On Friday, the entire class took a fiiiiiiieeeeellllld trip! To the Hague!
While Amsterdam is the most populous city of the Netherlands and the capital of the entire Kingdom, many people do not realize that nearly all of the actual government buildings and happenings are a city a short train ride to the south-west of Amsterdam– the Hague, or, in Dutch, Den Haag. So, at a blissful 8:30AM, the entire contingent of UC students (about 50 in total, 30 at Utrecht University and 20 at the smaller Utrecht College University) clamored onto a bus and began the trip from Utrecht to Den Haag. It’s not a particularly long trip, at least by Californian standards.
Soon we arrived in the Netherlands’ third largest city (a step up from the fourth largest!). My first stop was to the Mauritshuis, a museum established in 1822 that hosts the Royal Cabinet of Paintings. Hosting a wide variety of art from the Dutch Golden Age (the 17th century), it was quite a treat seeing art from Rembrandt and Vermeer. Our guide was, of course, from Massachusetts. The 17th century building hosts over 831 paintings, but the building itself is rather small, and I feel that I was able to see almost everything. It was incredible seeing all of the Dutch Golden Age masters– I found that I’m a big fan of the details and understanding of texture, lighting, and surfaces that the Dutch masters were big on. I learned that the Dutch were also the ones who invented the landscape apparently. A lot of great paintings! The museum was full of exquisite Rembrandts (most notably “The Anatomy Lesson”) and Vermeers, of course, the most famous being the “Girl with a Pearl Earring.”
Following the Mauritshuis, we hopped next door to the Binnenhof, the government center. We walked past the “Little Tower” (left in picture, Mauritshuis on the right) where the Prime Minister works, and into the main government square. The most incredible thing– no security checkpoint. Beyond one all black Mercedes that had four fully armed guards in it, there was absolutely no security checkpoints, not noticeable police. Police have been very minimal here, I think across three cities and two weeks I have seen two police officers.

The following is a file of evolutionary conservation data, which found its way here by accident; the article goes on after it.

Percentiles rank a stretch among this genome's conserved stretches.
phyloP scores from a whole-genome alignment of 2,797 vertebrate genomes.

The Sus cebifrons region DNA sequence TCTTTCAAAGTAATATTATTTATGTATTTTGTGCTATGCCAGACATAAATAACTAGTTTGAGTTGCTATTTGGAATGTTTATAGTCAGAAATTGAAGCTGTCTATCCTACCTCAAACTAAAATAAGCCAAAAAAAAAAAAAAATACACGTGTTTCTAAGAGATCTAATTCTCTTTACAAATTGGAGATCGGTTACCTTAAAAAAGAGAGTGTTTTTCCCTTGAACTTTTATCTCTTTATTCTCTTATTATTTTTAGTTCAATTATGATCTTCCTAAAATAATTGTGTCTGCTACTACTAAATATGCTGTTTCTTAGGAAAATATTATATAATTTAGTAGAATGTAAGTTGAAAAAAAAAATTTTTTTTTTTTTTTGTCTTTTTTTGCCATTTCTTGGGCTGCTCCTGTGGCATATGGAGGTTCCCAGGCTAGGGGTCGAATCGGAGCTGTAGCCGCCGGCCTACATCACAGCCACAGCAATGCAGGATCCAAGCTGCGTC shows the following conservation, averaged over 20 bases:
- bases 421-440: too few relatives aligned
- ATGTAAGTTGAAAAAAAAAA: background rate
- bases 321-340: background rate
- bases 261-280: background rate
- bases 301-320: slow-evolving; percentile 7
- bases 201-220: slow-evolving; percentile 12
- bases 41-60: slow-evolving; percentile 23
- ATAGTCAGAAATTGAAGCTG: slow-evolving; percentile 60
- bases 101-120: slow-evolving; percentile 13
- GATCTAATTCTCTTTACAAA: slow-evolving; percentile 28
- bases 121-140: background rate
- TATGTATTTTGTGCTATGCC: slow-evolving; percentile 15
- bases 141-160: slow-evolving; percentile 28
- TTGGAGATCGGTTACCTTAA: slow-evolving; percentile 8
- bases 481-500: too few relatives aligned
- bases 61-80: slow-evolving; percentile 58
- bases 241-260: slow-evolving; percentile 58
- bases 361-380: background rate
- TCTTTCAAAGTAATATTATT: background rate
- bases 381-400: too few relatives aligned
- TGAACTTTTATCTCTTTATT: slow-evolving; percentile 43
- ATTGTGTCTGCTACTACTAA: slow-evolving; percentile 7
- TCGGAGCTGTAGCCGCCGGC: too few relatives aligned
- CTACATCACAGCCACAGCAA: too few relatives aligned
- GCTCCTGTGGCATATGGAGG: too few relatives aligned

Our first stop at the Binnenhof was the Hall of Knights, which is by far the coolest name for a government building. We started in the basement, constructed in the 12th century (iirc), and moved up to the main hall. Once a year, the King and the rest of the royal gang meet up with all the government in the HALL OF KNIGHTS to give the Dutch equivalent of the State of the Union. It is a big deal and very ceremonious, and is basically the only thing the king… does. And he doesn’t even write the speech. It was a pretty impressive building, and the oldest building in the Hague. Originally a hunting lodge for the Count of the Netherlands, it grew and grew until it became the capital of the emerging province. It has quite the history, changing hands as the country was conquered by various empires, even being a gym under Napoleon.
Next up was a visit to the senate chamber. The Netherlands has two houses, one equivalent to the House of Representatives and one equivalent to our Senate. We went to the small senate chamber, that seats 75 members when Parliament is in session. It’s a beautiful room, with big green seats, covered in paintings from the floor to the ceiling. I have been to the U.S. Senate Building, and let me tell you, this one takes the cake. It was very cool getting an inside look in how the Dutch government lives, especially after attending a lecture on the Dutch parliamentary system.
We then had lunch at a lovely little restaurant near the Binnenhof, a spacious place with a cool vibe, completely decked with Cuban flags and symbology. Having gone to Cuba a couple summers ago, I was excited to eat some more delicious Cuban food. So imagine my surprise when they served us tomato soup, gouda and gread, and deep-fried ragout filled balls with a crunchy layer of very fine bread-crumbs ad mustard, because, the Netherlands. A very typically Dutch lunch.
After several hours with the UC groups our organized time in den Haag (which, by the way, is an old Dutch word for “the forest”) came to an end. Me and two of my friends, Ryan and Payam, decided to stay for the rest of the day and go back to Utrecht by ourselves.
The first stop on our trip was to an awesome museum that mainly houses the Panorama Mesdag, a huge 360 degrees painting of a beachside Dutch town by Hendrik Willem Mesdag. Included were other Mesdag paintings, which I really liked, which were almost exclusively of scenes from Scheveningen, the beautiful beach by the Hague. Then we walked up the road to the Peace Palace, a beautiful building near the International Hall and Court of Justice. To our dismay, they weren’t offering tours that day, so we could only see the outside. We then walked all through the Hague looking for a place to eat. We settled on a nice steakhouse that was offering a dinner special, and so we tied up the day with kangaroo steak and a bottle of the house wine. They charged us for the water. This country hates hydration.